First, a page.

After nagging my travelling partner for a getaway to Dublin, at last he agreed and even booked the hotel. As I was organising the flight and our itinerary which includes a visit to the Guinness Storehouse. It’s a cliché a visit to Dublin is not complete without going to see the Guinness factory. Added bonus we had a free ticket to the Guinness Storehouse courtesy from their press department.
We arrived in Dublin in the afternoon, and from the airport we took the airport shuttle bus going to the city centre. It should have been a 30 minutes ride, but it took us more or less an hour journey. As it went around the city center and it was rush hour traffic.
We had a couple of hours rest in the hotel, then we decided to go for a meal. We went to Rilley’s pub restaurant. One of the iconic Victorian pub around, the miss matched chairs added character to the place. There are different nooks and private areas. Looks like a hangout for the locals and tourist costumers. After we had our dinner, we decided to go for an evening stroll.
The following day, we joined the Old Town walking tour. We met the group in the town hall. It started at the Dublin Castle grounds, hearing the stories and legends of leprechaun was fascinating. Did you know that Dublin comes from the “old irish dubh means black” and “linn means pool” referring to the dark tidal lake entered the River Liffey along the site of Dublin Castle.
A couple of stopped were made to the National Museum, Christ Church Cathedral, Trinity College
After the walking tour we had our lunch at O’ Neill’s, and ordered an Irish beef stew and it was so filling.
On the afternoon we were scheduled to visit the Guinness Storehouse. We took the taxi to the factory, and the wooden black gate at St. James welcomes us. We went straight to the information desk to collect our complimentary tickets provided by the press department. With the ticket at had we are ready to explore the Storehouse. The ticket normally cost €20.00 but there’s a discount if you buy it online. It includes the tour and free pint of Guinness at the Gravity Bar or you can pour your own pint at the Academy. Which we opted for the later. On the first floor, it’s the display of all kinds of Guinness merchandise from mugs, shirts, caps to mention a few. Then following the spiralling arrow to the room where they display the raw materials of the stout. From high quality of Barleys, Hops, Yeast and Water. Which are carefully selected and mixed well accordingly to their secret recipe producing extraordinary soft and creamy stout. But did you know that Guinness is not a black in colour it’s more of reddish. It’s from the roasted barley one of the main ingredients giving a distinctive ruby red colour.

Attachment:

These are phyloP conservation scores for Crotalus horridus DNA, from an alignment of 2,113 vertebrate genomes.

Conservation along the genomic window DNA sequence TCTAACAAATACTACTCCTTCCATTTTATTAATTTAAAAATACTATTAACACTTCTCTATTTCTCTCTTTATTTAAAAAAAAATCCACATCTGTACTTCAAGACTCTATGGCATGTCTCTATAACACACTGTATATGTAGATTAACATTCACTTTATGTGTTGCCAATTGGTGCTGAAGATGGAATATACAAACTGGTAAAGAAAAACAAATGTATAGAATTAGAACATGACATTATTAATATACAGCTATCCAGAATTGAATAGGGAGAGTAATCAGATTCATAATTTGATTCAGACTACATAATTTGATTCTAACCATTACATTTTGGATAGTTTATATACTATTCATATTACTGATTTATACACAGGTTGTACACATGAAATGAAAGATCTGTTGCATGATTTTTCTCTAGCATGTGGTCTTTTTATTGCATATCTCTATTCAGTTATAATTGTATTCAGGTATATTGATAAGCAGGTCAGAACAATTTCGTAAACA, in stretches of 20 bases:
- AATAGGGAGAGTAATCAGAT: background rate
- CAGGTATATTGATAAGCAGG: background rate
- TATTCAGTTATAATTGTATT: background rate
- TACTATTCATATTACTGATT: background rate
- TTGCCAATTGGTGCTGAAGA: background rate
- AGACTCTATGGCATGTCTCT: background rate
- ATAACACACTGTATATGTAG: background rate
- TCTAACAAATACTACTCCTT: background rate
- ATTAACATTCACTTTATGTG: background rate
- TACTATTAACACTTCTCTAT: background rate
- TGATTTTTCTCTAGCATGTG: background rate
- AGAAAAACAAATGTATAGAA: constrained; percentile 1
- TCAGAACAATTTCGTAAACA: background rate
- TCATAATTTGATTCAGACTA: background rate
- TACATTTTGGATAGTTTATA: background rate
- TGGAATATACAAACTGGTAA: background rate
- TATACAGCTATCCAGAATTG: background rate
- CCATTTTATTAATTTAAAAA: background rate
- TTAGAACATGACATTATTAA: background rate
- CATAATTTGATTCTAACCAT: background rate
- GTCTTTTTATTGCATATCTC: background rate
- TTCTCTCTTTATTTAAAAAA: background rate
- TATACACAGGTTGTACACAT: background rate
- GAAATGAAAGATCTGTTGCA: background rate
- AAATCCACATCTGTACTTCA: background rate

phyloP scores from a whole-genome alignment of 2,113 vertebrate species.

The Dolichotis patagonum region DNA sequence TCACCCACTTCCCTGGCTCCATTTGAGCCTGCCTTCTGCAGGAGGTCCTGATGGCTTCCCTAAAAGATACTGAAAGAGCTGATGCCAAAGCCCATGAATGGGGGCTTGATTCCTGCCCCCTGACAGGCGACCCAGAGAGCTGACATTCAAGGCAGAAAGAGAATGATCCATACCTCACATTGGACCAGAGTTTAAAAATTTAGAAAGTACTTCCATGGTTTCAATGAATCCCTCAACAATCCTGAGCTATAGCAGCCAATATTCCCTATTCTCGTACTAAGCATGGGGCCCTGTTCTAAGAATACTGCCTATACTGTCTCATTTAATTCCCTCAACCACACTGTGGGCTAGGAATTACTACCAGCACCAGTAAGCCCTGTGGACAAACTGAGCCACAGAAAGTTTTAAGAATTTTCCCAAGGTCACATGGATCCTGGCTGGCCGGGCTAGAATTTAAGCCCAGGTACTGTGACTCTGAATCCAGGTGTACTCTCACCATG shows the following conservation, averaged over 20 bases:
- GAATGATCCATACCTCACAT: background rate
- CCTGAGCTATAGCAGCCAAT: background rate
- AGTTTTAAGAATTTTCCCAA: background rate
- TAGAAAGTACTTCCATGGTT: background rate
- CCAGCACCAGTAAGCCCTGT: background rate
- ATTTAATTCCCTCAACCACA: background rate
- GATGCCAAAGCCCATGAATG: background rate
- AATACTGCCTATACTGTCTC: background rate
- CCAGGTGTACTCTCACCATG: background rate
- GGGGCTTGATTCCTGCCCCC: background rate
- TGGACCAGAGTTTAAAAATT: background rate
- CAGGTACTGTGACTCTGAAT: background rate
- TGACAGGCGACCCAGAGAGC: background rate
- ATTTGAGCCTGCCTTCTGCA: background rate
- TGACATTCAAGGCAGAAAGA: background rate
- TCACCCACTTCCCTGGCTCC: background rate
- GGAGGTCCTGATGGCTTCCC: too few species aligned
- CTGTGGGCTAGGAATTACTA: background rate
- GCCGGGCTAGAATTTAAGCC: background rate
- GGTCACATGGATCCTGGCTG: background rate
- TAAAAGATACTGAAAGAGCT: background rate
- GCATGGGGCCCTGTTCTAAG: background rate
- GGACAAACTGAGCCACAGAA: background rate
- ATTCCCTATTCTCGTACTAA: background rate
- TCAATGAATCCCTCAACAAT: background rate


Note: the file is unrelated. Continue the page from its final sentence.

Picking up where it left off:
The next level where the interactive room display, where you can actually smell the aroma of 4 key ingredients. Then heading to the tasting room, we were properly taught how to taste and drink Guinness. There’s also display of official advertisement and slogans. There’s even a restaurant with innovative cooking techniques using Guinness in their recipes.
After touring around the Storehouse it’s about time for a pint. We headed to the Academy where you can pour your own pint. Excitedly went to the queue and we were taught how to pour a perfect pint of Guinness, it was a great fun with added group photo souvenir with the participants.
After that we headed to the Gravity bar to enjoy our pint. We were greeted with the 360 degrees view of the city. What a way to end a beautiful evening sipping up with our creamy rich stout drink. Sláinte!
Days out outside Dublin City